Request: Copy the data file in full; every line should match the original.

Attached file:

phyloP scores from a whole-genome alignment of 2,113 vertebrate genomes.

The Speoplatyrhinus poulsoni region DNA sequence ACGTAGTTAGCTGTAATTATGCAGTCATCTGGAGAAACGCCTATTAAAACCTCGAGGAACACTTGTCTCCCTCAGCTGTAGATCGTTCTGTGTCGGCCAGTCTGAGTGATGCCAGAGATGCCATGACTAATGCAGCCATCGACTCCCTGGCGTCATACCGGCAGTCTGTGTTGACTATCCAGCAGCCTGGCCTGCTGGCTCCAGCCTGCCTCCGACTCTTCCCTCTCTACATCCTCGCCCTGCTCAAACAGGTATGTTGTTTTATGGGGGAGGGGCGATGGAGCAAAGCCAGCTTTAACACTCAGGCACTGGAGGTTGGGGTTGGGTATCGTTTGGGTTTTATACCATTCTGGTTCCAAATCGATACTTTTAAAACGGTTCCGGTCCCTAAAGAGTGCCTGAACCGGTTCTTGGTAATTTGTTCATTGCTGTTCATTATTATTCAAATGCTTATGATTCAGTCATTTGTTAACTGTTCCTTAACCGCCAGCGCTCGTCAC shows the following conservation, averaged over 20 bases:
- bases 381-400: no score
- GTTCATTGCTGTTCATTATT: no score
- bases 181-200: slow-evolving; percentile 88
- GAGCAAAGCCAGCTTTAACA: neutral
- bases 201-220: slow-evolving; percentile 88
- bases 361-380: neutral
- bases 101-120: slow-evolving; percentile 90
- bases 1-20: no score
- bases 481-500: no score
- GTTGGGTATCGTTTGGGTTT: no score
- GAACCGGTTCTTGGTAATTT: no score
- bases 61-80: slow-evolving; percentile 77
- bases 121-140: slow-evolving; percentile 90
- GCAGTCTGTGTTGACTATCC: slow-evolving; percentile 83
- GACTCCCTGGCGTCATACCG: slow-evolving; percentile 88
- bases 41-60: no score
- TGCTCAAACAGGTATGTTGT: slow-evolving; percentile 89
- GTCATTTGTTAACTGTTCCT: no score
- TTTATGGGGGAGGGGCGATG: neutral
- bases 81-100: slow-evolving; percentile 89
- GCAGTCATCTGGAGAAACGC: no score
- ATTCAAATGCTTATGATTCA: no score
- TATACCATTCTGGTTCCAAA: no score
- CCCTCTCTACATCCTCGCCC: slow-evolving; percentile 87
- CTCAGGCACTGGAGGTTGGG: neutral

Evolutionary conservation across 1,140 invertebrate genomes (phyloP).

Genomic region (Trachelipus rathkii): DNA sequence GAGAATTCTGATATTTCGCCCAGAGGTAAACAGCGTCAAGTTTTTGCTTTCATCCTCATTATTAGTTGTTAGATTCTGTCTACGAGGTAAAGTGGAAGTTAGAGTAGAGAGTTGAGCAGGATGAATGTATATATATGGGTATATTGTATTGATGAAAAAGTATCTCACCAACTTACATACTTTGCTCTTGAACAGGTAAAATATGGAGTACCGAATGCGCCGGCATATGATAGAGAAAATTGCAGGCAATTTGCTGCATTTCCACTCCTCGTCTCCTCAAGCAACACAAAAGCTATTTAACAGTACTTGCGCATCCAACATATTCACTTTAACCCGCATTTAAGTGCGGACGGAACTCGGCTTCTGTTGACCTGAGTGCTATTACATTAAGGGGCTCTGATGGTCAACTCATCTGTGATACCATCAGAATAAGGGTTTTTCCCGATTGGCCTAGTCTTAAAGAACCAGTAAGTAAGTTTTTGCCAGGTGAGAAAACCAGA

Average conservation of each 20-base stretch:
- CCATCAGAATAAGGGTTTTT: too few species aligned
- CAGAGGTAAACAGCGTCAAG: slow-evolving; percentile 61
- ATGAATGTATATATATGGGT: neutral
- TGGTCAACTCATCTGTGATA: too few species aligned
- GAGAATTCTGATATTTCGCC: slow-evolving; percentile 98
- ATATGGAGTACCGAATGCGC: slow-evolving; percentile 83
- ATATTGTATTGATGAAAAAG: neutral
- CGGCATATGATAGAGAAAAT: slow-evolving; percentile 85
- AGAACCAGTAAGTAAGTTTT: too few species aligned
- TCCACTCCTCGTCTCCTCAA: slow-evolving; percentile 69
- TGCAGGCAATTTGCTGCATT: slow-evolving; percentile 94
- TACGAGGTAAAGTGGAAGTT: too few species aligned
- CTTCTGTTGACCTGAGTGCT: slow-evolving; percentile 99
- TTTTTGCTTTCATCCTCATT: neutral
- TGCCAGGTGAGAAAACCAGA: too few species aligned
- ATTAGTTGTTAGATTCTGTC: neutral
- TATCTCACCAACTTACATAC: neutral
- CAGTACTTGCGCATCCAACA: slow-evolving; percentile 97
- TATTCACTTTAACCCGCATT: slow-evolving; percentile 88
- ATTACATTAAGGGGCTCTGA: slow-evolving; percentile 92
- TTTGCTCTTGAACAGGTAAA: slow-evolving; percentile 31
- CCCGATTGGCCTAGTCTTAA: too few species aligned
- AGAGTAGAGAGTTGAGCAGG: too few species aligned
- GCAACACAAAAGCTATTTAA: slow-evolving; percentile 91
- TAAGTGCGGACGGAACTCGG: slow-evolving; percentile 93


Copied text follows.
phyloP scores from a whole-genome alignment of 2,113 vertebrate genomes.

The Speoplatyrhinus poulsoni region DNA sequence ACGTAGTTAGCTGTAATTATGCAGTCATCTGGAGAAACGCCTATTAAAACCTCGAGGAACACTTGTCTCCCTCAGCTGTAGATCGTTCTGTGTCGGCCAGTCTGAGTGATGCCAGAGATGCCATGACTAATGCAGCCATCGACTCCCTGGCGTCATACCGGCAGTCTGTGTTGACTATCCAGCAGCCTGGCCTGCTGGCTCCAGCCTGCCTCCGACTCTTCCCTCTCTACATCCTCGCCCTGCTCAAACAGGTATGTTGTTTTATGGGGGAGGGGCGATGGAGCAAAGCCAGCTTTAACACTCAGGCACTGGAGGTTGGGGTTGGGTATCGTTTGGGTTTTATACCATTCTGGTTCCAAATCGATACTTTTAAAACGGTTCCGGTCCCTAAAGAGTGCCTGAACCGGTTCTTGGTAATTTGTTCATTGCTGTTCATTATTATTCAAATGCTTATGATTCAGTCATTTGTTAACTGTTCCTTAACCGCCAGCGCTCGTCAC shows the following conservation, averaged over 20 bases:
- bases 381-400: no score
- GTTCATTGCTGTTCATTATT: no score
- bases 181-200: slow-evolving; percentile 88
- GAGCAAAGCCAGCTTTAACA: neutral
- bases 201-220: slow-evolving; percentile 88
- bases 361-380: neutral
- bases 101-120: slow-evolving; percentile 90
- bases 1-20: no score
- bases 481-500: no score
- GTTGGGTATCGTTTGGGTTT: no score
- GAACCGGTTCTTGGTAATTT: no score
- bases 61-80: slow-evolving; percentile 77
- bases 121-140: slow-evolving; percentile 90
- GCAGTCTGTGTTGACTATCC: slow-evolving; percentile 83
- GACTCCCTGGCGTCATACCG: slow-evolving; percentile 88
- bases 41-60: no score
- TGCTCAAACAGGTATGTTGT: slow-evolving; percentile 89
- GTCATTTGTTAACTGTTCCT: no score
- TTTATGGGGGAGGGGCGATG: neutral
- bases 81-100: slow-evolving; percentile 89
- GCAGTCATCTGGAGAAACGC: no score
- ATTCAAATGCTTATGATTCA: no score
- TATACCATTCTGGTTCCAAA: no score
- CCCTCTCTACATCCTCGCCC: slow-evolving; percentile 87
- CTCAGGCACTGGAGGTTGGG: neutral

Evolutionary conservation across 1,140 invertebrate genomes (phyloP).

Genomic region (Trachelipus rathkii): DNA sequence GAGAATTCTGATATTTCGCCCAGAGGTAAACAGCGTCAAGTTTTTGCTTTCATCCTCATTATTAGTTGTTAGATTCTGTCTACGAGGTAAAGTGGAAGTTAGAGTAGAGAGTTGAGCAGGATGAATGTATATATATGGGTATATTGTATTGATGAAAAAGTATCTCACCAACTTACATACTTTGCTCTTGAACAGGTAAAATATGGAGTACCGAATGCGCCGGCATATGATAGAGAAAATTGCAGGCAATTTGCTGCATTTCCACTCCTCGTCTCCTCAAGCAACACAAAAGCTATTTAACAGTACTTGCGCATCCAACATATTCACTTTAACCCGCATTTAAGTGCGGACGGAACTCGGCTTCTGTTGACCTGAGTGCTATTACATTAAGGGGCTCTGATGGTCAACTCATCTGTGATACCATCAGAATAAGGGTTTTTCCCGATTGGCCTAGTCTTAAAGAACCAGTAAGTAAGTTTTTGCCAGGTGAGAAAACCAGA

Average conservation of each 20-base stretch:
- CCATCAGAATAAGGGTTTTT: too few species aligned
- CAGAGGTAAACAGCGTCAAG: slow-evolving; percentile 61
- ATGAATGTATATATATGGGT: neutral
- TGGTCAACTCATCTGTGATA: too few species aligned
- GAGAATTCTGATATTTCGCC: slow-evolving; percentile 98
- ATATGGAGTACCGAATGCGC: slow-evolving; percentile 83
- ATATTGTATTGATGAAAAAG: neutral
- CGGCATATGATAGAGAAAAT: slow-evolving; percentile 85
- AGAACCAGTAAGTAAGTTTT: too few species aligned
- TCCACTCCTCGTCTCCTCAA: slow-evolving; percentile 69
- TGCAGGCAATTTGCTGCATT: slow-evolving; percentile 94
- TACGAGGTAAAGTGGAAGTT: too few species aligned
- CTTCTGTTGACCTGAGTGCT: slow-evolving; percentile 99
- TTTTTGCTTTCATCCTCATT: neutral
- TGCCAGGTGAGAAAACCAGA: too few species aligned
- ATTAGTTGTTAGATTCTGTC: neutral
- TATCTCACCAACTTACATAC: neutral
- CAGTACTTGCGCATCCAACA: slow-evolving; percentile 97
- TATTCACTTTAACCCGCATT: slow-evolving; percentile 88
- ATTACATTAAGGGGCTCTGA: slow-evolving; percentile 92
- TTTGCTCTTGAACAGGTAAA: slow-evolving; percentile 31
- CCCGATTGGCCTAGTCTTAA: too few species aligned
- AGAGTAGAGAGTTGAGCAGG: too few species aligned
- GCAACACAAAAGCTATTTAA: slow-evolving; percentile 91
- TAAGTGCGGACGGAACTCGG: slow-evolving; percentile 93